On Friday, unhealthy August 5, viagra dosage the eve of the 2016 Rio Olympics, cure SwimRVA revealed the names of the five inaugural inductees into the SwimRVA Hall of Inspiration. The inductees were selected for their exceptional achievements in swimming and/or their exceptional support of aquatics.
The purpose of the SwimRVA Hall of Inspiration is three-fold: to recognize exceptional dedication to aquatics by individuals or organizations; to elevate awareness about health and life-saving benefits of swimming and aquatics; and to bring together the Richmond swimming community. Bobby Ukrop, Chairman of the SwimRVA board of Directors said, “Today we honor our aquatics past and set the stage for a collaborative future. I have seen through sport incredible power to bring people of all backgrounds together. In the case of aquatics, SwimRVA is healing the effects of bad social policy of the past and creating access for many to this life changing activity for health and wellness, and water safety.”
Founded in 2011, SwimRVA is a non-profit organization dedicated to the advancement of aquatics and aquatic access through the Richmond region. The organization built and operates one of the nation’s premier, 50-meter competition pools. More than 380,000 people visit the aquatics center or participate in SwimRVA programs, which include SwimRVA Swim School and Learn to Swim program, SwimRVA Wellness, SwimRVA Safety School, SwimRVA Water Polo and the SwimRVA Developmental Swim Team.
The first inductee was Robert Bobb who served as the Richmond City Manager from 1986 to 1997. During his time as City Manager, he made exposure to non-traditional youth sports and activities a priority for inner city youth. He was a champion of bringing people from different backgrounds together to learn and grow. In 1992, he commissioned the City of Richmond’s first municipal swim team called the Richmond Racers. On a trip to Beijing as part of a USA-China delegation, Mr. Bobb learned of Coach Jung Heng Xu and his wife, an accomplished Martial Arts instructor, from the University of Tennessee. He recruited them to Richmond to start inner city programs in swimming and martial arts. The Richmond Racers competed for years as members of the Virginia Community Swim League and participated annually in the National Black Heritage Championship Swim Meet in Washington D.C. Among many of the Richmond Racers most accomplished aquatic athletes was Robert’s son Patrick who went on to compete in water polo for Bishop O’Dowd High School, Oakland, CA, and earned all-league honors in 2003 and 2004, sharing the league MVP in 2004.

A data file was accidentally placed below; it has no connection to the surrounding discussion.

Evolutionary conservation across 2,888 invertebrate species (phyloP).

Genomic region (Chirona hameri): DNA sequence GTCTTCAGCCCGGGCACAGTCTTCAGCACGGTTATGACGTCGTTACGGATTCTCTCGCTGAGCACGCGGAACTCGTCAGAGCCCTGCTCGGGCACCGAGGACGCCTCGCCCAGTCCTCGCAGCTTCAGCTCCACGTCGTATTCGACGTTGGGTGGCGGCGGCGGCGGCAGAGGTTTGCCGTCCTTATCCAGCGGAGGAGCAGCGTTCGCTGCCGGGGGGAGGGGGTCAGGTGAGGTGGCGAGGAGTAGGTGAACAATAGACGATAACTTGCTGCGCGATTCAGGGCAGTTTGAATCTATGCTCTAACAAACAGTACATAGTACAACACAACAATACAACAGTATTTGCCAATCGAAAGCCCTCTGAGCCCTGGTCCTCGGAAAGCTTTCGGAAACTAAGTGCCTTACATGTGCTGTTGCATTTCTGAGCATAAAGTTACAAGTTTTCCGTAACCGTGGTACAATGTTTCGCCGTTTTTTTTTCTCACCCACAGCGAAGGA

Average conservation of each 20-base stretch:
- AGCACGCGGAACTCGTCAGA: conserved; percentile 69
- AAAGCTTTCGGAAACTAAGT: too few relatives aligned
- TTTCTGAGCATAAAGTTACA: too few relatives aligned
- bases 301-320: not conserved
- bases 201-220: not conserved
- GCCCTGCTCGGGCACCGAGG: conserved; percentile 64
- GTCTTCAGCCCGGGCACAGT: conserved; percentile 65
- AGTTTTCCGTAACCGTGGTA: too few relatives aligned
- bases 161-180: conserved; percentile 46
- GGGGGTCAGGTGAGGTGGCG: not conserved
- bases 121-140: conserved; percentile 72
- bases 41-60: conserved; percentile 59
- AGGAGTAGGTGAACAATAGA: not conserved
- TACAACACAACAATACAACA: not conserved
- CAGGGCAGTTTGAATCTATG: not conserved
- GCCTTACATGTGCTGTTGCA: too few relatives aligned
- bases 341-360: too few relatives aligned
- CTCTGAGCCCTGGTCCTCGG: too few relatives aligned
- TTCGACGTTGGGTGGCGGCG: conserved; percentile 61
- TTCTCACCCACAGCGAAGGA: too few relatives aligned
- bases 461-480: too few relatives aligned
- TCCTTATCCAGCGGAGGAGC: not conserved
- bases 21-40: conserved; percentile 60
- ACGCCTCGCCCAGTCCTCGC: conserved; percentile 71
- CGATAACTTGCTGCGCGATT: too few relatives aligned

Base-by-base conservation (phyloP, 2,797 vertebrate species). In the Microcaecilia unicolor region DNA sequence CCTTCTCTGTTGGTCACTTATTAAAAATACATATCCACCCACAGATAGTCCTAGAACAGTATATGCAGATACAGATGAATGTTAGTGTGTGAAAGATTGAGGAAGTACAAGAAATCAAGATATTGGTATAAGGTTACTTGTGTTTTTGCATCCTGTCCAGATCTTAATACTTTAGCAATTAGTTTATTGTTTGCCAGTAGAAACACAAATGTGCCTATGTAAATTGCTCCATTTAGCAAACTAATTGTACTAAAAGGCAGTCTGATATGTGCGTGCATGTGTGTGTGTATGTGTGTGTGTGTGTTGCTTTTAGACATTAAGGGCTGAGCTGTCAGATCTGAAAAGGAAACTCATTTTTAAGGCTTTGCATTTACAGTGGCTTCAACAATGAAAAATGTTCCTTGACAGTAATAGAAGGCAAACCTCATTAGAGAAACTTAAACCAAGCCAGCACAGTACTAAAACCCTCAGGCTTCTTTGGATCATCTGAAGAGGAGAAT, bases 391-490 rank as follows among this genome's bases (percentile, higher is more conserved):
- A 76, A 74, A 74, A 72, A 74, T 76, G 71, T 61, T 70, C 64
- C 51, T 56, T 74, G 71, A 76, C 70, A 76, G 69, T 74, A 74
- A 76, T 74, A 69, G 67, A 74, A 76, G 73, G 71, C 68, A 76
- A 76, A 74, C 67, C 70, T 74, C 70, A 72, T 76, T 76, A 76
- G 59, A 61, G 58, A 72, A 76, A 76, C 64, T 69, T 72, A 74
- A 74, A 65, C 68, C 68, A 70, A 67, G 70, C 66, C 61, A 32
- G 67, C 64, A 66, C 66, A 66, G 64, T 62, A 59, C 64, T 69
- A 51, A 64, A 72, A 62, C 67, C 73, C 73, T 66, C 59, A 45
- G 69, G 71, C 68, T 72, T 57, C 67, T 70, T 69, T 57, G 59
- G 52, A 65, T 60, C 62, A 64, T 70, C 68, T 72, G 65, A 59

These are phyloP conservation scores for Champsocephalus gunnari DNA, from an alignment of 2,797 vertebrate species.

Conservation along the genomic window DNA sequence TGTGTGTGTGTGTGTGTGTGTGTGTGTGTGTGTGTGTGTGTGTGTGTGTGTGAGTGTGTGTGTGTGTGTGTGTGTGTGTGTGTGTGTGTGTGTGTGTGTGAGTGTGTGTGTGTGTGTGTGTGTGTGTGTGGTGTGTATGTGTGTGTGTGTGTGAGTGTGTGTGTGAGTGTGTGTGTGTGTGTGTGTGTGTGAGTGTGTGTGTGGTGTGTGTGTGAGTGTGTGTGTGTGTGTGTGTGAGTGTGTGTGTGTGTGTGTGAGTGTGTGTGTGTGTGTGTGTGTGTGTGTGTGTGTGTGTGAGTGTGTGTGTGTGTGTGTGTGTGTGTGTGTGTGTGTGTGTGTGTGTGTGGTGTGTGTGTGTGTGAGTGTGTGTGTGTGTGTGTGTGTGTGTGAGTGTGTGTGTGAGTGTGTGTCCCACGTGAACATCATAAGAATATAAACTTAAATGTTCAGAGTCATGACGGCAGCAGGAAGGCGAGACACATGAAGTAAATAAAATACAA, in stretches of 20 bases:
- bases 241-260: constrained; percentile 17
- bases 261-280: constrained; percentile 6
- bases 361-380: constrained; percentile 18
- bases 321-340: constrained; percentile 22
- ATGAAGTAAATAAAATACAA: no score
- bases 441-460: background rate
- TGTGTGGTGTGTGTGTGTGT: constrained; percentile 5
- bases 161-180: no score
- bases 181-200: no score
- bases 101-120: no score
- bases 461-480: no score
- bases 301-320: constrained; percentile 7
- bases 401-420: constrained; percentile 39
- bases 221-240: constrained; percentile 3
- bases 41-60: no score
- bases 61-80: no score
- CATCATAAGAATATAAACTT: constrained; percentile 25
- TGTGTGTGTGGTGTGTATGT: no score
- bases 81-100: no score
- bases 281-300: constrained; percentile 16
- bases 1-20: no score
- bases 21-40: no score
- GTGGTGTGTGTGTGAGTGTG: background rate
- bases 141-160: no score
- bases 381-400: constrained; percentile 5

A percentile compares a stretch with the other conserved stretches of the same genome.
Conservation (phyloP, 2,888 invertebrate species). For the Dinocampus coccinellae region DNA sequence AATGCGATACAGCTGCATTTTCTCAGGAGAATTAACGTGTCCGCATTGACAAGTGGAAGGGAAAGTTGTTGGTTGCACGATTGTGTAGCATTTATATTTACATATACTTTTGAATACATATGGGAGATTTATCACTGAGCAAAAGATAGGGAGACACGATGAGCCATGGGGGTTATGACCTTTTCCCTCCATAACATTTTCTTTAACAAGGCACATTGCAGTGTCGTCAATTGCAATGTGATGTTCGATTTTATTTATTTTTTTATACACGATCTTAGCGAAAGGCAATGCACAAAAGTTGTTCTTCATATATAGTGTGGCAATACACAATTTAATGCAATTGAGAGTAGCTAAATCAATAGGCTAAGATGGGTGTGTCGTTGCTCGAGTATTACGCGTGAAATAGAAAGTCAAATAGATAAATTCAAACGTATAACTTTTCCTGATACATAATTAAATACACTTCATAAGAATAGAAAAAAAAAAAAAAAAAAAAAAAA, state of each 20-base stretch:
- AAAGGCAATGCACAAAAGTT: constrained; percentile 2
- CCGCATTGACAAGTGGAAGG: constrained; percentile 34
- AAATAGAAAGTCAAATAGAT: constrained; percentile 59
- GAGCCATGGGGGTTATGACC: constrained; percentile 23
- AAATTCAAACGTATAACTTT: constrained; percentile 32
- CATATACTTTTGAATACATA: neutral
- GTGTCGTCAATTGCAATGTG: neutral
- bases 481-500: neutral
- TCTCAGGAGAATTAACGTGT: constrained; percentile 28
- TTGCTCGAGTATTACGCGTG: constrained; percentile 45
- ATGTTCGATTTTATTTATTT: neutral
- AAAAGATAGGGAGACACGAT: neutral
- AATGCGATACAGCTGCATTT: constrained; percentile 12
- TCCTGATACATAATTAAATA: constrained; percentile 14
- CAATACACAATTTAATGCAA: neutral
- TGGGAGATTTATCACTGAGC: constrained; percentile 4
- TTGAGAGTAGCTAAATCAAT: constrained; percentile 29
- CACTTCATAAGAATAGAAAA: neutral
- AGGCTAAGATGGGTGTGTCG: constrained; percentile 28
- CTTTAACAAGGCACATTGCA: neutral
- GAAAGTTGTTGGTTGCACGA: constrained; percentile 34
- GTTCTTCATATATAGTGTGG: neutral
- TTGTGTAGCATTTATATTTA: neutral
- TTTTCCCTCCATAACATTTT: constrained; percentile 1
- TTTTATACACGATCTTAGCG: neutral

The Second inductee was Whitney Hedgepeth who grew up in Colonial Heights and swam competitively for 19 years. She participated on her first USA Olympic Team in 1988, achieving 8th place in the 200 IM in Seoul. After just missing the 1992 Olympics in 2 events, she set her goals for 1996 in Atlanta where she brought home 2 Silver medals in the 100 and 200 back each, and Gold in the 400 Medley Relay! For the past 20 years, Whitney has been a masters coach for the Longhorn Aquatics Club. Just three years ago, she was tapped as US Masters Coach of the Year and this year she was inducted into the University of Texas Hall of Fame.
The third inductee was The James River Swim Club (JRSC) which was the first formal swim league and the first organization to formalize high performance training and competition in the Richmond region.
Fourth was Marie Kelleher who began swimming later in life. She made up for lost years setting 14 U.S. National age group records starting in her 80s. In May of 2012, Marie became the oldest American to compete in a United States Masters Swimming competition. She was the only known centenarian to compete anywhere in the United States in the 100 meter freestyle. In life and in swimming, Marie was as disciplined as they come. She serves as a role model for all Richmonders, as we strive for lifelong health and fitness, as she swam routinely at 102 years old. Mrs. Marie Kelleher is currently 103 years old.
The fifth inductee was Ms. Gloria Thompson who is known for organizing and fostering the sport of youth springboard diving in the Richmond region and beyond. She has been referred to as the mother of age group diving in the United States. Thompson coached swimming and diving for over 72 years and was a tireless advocate for diving rules, insurance and perfection in and out of the pool.